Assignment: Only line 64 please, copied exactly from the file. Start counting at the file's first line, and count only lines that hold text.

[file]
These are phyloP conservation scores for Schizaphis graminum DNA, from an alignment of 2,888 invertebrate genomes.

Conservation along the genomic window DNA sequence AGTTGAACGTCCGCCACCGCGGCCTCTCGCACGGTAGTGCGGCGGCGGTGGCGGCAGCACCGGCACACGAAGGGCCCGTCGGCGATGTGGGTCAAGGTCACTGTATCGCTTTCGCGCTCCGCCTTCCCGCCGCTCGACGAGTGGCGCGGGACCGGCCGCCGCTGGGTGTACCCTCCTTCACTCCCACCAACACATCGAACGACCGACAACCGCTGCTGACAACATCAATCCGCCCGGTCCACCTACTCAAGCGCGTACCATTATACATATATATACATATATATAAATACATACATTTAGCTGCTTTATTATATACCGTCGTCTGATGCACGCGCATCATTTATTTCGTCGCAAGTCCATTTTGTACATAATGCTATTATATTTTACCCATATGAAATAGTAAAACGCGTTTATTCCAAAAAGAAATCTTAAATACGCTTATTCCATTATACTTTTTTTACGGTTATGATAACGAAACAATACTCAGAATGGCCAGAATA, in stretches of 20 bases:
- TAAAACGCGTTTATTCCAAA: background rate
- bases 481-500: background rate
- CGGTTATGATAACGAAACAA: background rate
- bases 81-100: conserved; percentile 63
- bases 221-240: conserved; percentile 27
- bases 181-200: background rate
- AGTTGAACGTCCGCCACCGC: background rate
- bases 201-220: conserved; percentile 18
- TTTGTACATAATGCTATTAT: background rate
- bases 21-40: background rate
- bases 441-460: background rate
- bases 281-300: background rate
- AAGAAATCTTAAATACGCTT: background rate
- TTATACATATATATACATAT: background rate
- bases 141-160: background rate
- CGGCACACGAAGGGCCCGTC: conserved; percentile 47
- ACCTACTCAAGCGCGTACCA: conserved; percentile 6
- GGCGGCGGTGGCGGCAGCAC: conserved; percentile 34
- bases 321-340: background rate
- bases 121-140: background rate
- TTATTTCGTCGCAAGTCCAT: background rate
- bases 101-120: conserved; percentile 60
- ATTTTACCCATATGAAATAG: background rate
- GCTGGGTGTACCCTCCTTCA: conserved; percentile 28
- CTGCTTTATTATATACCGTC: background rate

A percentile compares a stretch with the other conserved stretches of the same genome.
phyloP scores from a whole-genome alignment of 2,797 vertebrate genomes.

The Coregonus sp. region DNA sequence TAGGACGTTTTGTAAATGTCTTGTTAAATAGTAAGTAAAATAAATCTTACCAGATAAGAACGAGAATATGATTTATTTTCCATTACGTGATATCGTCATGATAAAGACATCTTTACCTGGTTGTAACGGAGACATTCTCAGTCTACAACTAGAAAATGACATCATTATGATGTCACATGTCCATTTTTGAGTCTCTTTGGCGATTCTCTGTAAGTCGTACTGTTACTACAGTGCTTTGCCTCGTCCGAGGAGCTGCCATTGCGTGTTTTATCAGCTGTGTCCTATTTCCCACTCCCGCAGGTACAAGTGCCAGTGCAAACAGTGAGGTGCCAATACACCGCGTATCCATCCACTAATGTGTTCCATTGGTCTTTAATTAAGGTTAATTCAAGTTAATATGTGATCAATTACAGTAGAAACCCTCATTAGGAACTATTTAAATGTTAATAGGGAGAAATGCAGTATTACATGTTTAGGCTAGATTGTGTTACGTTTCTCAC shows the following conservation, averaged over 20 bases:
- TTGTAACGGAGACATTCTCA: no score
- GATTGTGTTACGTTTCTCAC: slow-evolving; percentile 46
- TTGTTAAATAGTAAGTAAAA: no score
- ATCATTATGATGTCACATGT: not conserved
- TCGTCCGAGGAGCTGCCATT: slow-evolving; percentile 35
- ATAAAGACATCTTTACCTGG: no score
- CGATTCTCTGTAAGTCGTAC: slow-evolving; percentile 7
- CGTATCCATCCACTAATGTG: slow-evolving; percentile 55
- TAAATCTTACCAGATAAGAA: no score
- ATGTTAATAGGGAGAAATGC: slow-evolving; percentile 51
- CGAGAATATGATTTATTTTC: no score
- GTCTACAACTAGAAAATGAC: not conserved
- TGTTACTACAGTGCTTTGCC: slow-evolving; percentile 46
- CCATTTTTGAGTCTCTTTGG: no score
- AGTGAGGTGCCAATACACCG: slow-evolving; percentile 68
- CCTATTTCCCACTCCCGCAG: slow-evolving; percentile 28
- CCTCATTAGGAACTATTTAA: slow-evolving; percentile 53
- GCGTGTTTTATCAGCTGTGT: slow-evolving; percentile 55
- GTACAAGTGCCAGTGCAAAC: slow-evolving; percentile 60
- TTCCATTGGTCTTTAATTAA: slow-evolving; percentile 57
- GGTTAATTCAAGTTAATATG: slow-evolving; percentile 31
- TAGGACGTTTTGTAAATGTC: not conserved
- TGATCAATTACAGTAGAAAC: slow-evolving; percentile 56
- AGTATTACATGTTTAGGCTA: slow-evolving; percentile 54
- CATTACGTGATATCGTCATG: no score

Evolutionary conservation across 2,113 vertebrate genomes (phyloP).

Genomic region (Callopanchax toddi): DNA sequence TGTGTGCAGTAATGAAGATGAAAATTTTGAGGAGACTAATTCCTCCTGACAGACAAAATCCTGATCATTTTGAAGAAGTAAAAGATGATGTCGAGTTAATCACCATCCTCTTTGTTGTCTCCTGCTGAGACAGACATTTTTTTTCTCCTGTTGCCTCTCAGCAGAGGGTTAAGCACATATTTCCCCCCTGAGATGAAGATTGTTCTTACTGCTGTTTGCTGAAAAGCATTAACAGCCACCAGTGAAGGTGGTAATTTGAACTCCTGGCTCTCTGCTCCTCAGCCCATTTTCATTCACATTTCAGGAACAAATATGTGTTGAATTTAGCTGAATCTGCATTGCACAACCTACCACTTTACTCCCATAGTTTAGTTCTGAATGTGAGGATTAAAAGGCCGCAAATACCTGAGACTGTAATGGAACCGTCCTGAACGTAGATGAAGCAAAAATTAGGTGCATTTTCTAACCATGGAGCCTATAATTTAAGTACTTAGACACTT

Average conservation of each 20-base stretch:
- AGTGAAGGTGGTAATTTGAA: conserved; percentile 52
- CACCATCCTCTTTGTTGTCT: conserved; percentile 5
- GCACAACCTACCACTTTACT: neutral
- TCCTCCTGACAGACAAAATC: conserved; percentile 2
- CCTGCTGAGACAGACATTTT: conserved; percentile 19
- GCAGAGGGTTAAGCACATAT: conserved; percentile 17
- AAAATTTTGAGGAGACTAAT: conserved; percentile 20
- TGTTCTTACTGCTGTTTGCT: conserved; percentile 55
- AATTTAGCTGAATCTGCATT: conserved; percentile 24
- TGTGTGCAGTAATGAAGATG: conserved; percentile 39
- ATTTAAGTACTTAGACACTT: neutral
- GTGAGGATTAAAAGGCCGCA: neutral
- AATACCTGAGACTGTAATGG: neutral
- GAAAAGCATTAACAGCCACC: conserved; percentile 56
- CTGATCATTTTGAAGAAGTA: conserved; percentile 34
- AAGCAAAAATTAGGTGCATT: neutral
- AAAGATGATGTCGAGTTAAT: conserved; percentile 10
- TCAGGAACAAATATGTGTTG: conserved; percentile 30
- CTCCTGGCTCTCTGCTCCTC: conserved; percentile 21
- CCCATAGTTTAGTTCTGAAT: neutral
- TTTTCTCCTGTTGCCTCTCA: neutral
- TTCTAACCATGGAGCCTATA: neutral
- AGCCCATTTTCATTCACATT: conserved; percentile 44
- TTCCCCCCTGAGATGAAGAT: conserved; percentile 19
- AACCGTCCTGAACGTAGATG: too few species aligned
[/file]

- GCAGAGGGTTAAGCACATAT: conserved; percentile 17